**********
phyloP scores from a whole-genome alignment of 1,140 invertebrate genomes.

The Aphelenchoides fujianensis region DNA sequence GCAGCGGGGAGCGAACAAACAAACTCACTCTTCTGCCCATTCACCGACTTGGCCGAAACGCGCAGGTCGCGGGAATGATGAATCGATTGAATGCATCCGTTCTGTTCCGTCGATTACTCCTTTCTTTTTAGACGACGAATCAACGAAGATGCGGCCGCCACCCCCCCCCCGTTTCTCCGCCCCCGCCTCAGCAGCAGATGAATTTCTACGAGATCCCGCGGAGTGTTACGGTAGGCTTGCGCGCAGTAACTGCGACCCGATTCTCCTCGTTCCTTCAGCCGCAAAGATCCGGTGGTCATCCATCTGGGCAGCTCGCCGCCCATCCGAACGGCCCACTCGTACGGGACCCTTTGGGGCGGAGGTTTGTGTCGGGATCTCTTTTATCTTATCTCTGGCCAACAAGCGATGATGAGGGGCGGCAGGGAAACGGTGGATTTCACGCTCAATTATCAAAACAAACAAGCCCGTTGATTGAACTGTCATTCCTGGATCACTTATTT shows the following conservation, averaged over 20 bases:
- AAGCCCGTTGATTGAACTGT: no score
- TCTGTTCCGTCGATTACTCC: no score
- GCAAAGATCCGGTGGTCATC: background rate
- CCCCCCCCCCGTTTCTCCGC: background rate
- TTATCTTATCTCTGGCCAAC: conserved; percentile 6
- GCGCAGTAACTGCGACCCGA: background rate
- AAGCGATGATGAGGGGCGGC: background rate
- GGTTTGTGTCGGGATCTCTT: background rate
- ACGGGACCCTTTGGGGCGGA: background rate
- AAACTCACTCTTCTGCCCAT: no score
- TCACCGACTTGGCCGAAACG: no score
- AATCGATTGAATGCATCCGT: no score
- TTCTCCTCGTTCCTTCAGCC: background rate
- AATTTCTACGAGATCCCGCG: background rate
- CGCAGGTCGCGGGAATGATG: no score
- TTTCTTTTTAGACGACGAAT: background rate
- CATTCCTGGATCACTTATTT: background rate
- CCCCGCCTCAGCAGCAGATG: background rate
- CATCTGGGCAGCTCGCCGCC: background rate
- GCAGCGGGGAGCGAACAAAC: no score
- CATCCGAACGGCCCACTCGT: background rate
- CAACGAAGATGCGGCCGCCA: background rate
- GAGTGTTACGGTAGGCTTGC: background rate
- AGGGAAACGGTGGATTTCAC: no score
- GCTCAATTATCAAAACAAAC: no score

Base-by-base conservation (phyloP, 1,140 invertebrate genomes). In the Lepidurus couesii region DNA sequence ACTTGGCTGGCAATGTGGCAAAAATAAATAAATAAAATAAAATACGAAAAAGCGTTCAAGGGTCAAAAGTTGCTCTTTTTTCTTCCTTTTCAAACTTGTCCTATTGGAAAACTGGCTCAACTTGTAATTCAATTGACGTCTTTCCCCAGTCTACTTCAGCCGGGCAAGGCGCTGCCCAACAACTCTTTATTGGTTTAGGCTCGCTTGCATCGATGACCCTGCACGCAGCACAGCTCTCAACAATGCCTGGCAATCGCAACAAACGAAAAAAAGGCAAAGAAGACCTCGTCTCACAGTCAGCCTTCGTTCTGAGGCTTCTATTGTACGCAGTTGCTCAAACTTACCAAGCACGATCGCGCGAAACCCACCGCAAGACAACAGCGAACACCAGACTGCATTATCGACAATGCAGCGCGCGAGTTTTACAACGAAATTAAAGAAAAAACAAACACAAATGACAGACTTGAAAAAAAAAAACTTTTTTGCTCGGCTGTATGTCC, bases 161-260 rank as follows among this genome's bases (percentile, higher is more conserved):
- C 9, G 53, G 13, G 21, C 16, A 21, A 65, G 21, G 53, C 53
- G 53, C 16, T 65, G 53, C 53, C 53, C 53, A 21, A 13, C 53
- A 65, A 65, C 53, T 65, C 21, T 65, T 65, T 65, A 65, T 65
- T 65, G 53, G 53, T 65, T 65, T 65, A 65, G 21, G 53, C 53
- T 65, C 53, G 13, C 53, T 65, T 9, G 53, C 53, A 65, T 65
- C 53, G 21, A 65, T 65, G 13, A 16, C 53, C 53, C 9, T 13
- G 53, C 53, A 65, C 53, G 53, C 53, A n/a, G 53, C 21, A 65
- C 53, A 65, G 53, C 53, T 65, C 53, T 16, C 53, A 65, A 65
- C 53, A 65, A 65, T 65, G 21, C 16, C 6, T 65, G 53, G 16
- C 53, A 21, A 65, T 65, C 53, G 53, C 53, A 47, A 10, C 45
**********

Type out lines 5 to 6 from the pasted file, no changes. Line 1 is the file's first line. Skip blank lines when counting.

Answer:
- GCAAAGATCCGGTGGTCATC: background rate
- CCCCCCCCCCGTTTCTCCGC: background rate